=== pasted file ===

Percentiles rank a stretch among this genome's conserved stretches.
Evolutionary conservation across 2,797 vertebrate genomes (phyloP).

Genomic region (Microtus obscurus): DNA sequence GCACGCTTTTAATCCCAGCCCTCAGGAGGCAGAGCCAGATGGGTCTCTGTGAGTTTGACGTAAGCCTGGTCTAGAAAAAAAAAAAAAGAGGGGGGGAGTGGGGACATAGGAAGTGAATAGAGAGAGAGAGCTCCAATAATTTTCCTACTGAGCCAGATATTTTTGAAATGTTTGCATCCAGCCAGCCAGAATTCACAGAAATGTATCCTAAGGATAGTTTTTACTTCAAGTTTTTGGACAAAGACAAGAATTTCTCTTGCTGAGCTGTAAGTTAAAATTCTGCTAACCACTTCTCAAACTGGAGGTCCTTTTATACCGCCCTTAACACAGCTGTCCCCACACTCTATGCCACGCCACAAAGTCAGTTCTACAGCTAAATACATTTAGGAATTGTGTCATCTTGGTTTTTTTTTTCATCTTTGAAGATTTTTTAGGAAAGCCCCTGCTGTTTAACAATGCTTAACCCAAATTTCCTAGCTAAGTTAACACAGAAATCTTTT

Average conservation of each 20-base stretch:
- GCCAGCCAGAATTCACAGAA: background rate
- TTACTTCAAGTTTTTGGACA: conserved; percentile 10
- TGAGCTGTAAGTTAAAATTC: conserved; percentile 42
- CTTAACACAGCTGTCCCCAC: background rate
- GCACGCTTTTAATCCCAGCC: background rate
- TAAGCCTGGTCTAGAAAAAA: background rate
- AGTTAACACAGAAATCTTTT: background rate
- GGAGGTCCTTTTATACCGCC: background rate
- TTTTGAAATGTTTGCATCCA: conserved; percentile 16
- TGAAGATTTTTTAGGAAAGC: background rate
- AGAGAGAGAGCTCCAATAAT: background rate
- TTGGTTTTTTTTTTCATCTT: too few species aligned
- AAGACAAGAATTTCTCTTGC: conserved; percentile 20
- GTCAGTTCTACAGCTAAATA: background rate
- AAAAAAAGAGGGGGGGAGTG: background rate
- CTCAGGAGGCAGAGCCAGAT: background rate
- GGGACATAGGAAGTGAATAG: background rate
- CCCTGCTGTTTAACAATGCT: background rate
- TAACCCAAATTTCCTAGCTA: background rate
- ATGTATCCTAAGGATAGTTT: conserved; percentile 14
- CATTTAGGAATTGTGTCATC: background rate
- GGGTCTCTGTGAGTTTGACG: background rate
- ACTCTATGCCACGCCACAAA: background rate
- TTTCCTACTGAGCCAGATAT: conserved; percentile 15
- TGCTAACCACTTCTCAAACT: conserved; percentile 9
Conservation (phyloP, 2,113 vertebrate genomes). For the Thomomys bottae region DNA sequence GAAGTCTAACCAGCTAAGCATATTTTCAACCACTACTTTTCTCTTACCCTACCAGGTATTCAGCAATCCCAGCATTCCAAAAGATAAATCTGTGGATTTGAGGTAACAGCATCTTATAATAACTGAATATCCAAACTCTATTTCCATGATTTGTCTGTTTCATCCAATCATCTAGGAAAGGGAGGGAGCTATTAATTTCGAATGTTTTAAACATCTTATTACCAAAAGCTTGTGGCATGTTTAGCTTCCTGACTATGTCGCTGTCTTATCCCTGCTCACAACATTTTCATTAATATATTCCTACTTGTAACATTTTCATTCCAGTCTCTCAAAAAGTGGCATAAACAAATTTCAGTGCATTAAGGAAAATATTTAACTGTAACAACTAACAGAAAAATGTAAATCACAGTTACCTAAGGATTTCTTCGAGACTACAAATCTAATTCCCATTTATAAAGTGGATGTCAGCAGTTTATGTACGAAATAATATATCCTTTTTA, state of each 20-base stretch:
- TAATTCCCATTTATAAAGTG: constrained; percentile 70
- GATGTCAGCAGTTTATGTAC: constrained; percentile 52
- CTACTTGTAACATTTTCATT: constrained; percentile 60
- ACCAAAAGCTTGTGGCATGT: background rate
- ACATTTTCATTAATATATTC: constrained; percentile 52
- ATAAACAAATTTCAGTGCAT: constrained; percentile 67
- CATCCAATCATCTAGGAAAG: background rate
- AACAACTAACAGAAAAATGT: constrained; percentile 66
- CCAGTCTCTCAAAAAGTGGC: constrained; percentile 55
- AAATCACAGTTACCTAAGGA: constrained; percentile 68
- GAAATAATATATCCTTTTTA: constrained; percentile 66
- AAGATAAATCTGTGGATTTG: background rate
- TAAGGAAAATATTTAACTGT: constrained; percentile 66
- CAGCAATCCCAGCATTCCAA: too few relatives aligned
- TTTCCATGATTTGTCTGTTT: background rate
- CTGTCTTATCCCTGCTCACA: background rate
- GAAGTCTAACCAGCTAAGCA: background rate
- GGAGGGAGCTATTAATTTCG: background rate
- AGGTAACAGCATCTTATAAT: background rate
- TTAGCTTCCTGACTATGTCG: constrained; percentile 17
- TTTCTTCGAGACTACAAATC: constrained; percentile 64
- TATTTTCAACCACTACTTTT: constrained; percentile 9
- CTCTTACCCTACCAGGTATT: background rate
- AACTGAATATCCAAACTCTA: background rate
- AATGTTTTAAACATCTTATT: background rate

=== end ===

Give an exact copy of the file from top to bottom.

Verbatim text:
Percentiles rank a stretch among this genome's conserved stretches.
Evolutionary conservation across 2,797 vertebrate genomes (phyloP).

Genomic region (Microtus obscurus): DNA sequence GCACGCTTTTAATCCCAGCCCTCAGGAGGCAGAGCCAGATGGGTCTCTGTGAGTTTGACGTAAGCCTGGTCTAGAAAAAAAAAAAAAGAGGGGGGGAGTGGGGACATAGGAAGTGAATAGAGAGAGAGAGCTCCAATAATTTTCCTACTGAGCCAGATATTTTTGAAATGTTTGCATCCAGCCAGCCAGAATTCACAGAAATGTATCCTAAGGATAGTTTTTACTTCAAGTTTTTGGACAAAGACAAGAATTTCTCTTGCTGAGCTGTAAGTTAAAATTCTGCTAACCACTTCTCAAACTGGAGGTCCTTTTATACCGCCCTTAACACAGCTGTCCCCACACTCTATGCCACGCCACAAAGTCAGTTCTACAGCTAAATACATTTAGGAATTGTGTCATCTTGGTTTTTTTTTTCATCTTTGAAGATTTTTTAGGAAAGCCCCTGCTGTTTAACAATGCTTAACCCAAATTTCCTAGCTAAGTTAACACAGAAATCTTTT

Average conservation of each 20-base stretch:
- GCCAGCCAGAATTCACAGAA: background rate
- TTACTTCAAGTTTTTGGACA: conserved; percentile 10
- TGAGCTGTAAGTTAAAATTC: conserved; percentile 42
- CTTAACACAGCTGTCCCCAC: background rate
- GCACGCTTTTAATCCCAGCC: background rate
- TAAGCCTGGTCTAGAAAAAA: background rate
- AGTTAACACAGAAATCTTTT: background rate
- GGAGGTCCTTTTATACCGCC: background rate
- TTTTGAAATGTTTGCATCCA: conserved; percentile 16
- TGAAGATTTTTTAGGAAAGC: background rate
- AGAGAGAGAGCTCCAATAAT: background rate
- TTGGTTTTTTTTTTCATCTT: too few species aligned
- AAGACAAGAATTTCTCTTGC: conserved; percentile 20
- GTCAGTTCTACAGCTAAATA: background rate
- AAAAAAAGAGGGGGGGAGTG: background rate
- CTCAGGAGGCAGAGCCAGAT: background rate
- GGGACATAGGAAGTGAATAG: background rate
- CCCTGCTGTTTAACAATGCT: background rate
- TAACCCAAATTTCCTAGCTA: background rate
- ATGTATCCTAAGGATAGTTT: conserved; percentile 14
- CATTTAGGAATTGTGTCATC: background rate
- GGGTCTCTGTGAGTTTGACG: background rate
- ACTCTATGCCACGCCACAAA: background rate
- TTTCCTACTGAGCCAGATAT: conserved; percentile 15
- TGCTAACCACTTCTCAAACT: conserved; percentile 9
Conservation (phyloP, 2,113 vertebrate genomes). For the Thomomys bottae region DNA sequence GAAGTCTAACCAGCTAAGCATATTTTCAACCACTACTTTTCTCTTACCCTACCAGGTATTCAGCAATCCCAGCATTCCAAAAGATAAATCTGTGGATTTGAGGTAACAGCATCTTATAATAACTGAATATCCAAACTCTATTTCCATGATTTGTCTGTTTCATCCAATCATCTAGGAAAGGGAGGGAGCTATTAATTTCGAATGTTTTAAACATCTTATTACCAAAAGCTTGTGGCATGTTTAGCTTCCTGACTATGTCGCTGTCTTATCCCTGCTCACAACATTTTCATTAATATATTCCTACTTGTAACATTTTCATTCCAGTCTCTCAAAAAGTGGCATAAACAAATTTCAGTGCATTAAGGAAAATATTTAACTGTAACAACTAACAGAAAAATGTAAATCACAGTTACCTAAGGATTTCTTCGAGACTACAAATCTAATTCCCATTTATAAAGTGGATGTCAGCAGTTTATGTACGAAATAATATATCCTTTTTA, state of each 20-base stretch:
- TAATTCCCATTTATAAAGTG: constrained; percentile 70
- GATGTCAGCAGTTTATGTAC: constrained; percentile 52
- CTACTTGTAACATTTTCATT: constrained; percentile 60
- ACCAAAAGCTTGTGGCATGT: background rate
- ACATTTTCATTAATATATTC: constrained; percentile 52
- ATAAACAAATTTCAGTGCAT: constrained; percentile 67
- CATCCAATCATCTAGGAAAG: background rate
- AACAACTAACAGAAAAATGT: constrained; percentile 66
- CCAGTCTCTCAAAAAGTGGC: constrained; percentile 55
- AAATCACAGTTACCTAAGGA: constrained; percentile 68
- GAAATAATATATCCTTTTTA: constrained; percentile 66
- AAGATAAATCTGTGGATTTG: background rate
- TAAGGAAAATATTTAACTGT: constrained; percentile 66
- CAGCAATCCCAGCATTCCAA: too few relatives aligned
- TTTCCATGATTTGTCTGTTT: background rate
- CTGTCTTATCCCTGCTCACA: background rate
- GAAGTCTAACCAGCTAAGCA: background rate
- GGAGGGAGCTATTAATTTCG: background rate
- AGGTAACAGCATCTTATAAT: background rate
- TTAGCTTCCTGACTATGTCG: constrained; percentile 17
- TTTCTTCGAGACTACAAATC: constrained; percentile 64
- TATTTTCAACCACTACTTTT: constrained; percentile 9
- CTCTTACCCTACCAGGTATT: background rate
- AACTGAATATCCAAACTCTA: background rate
- AATGTTTTAAACATCTTATT: background rate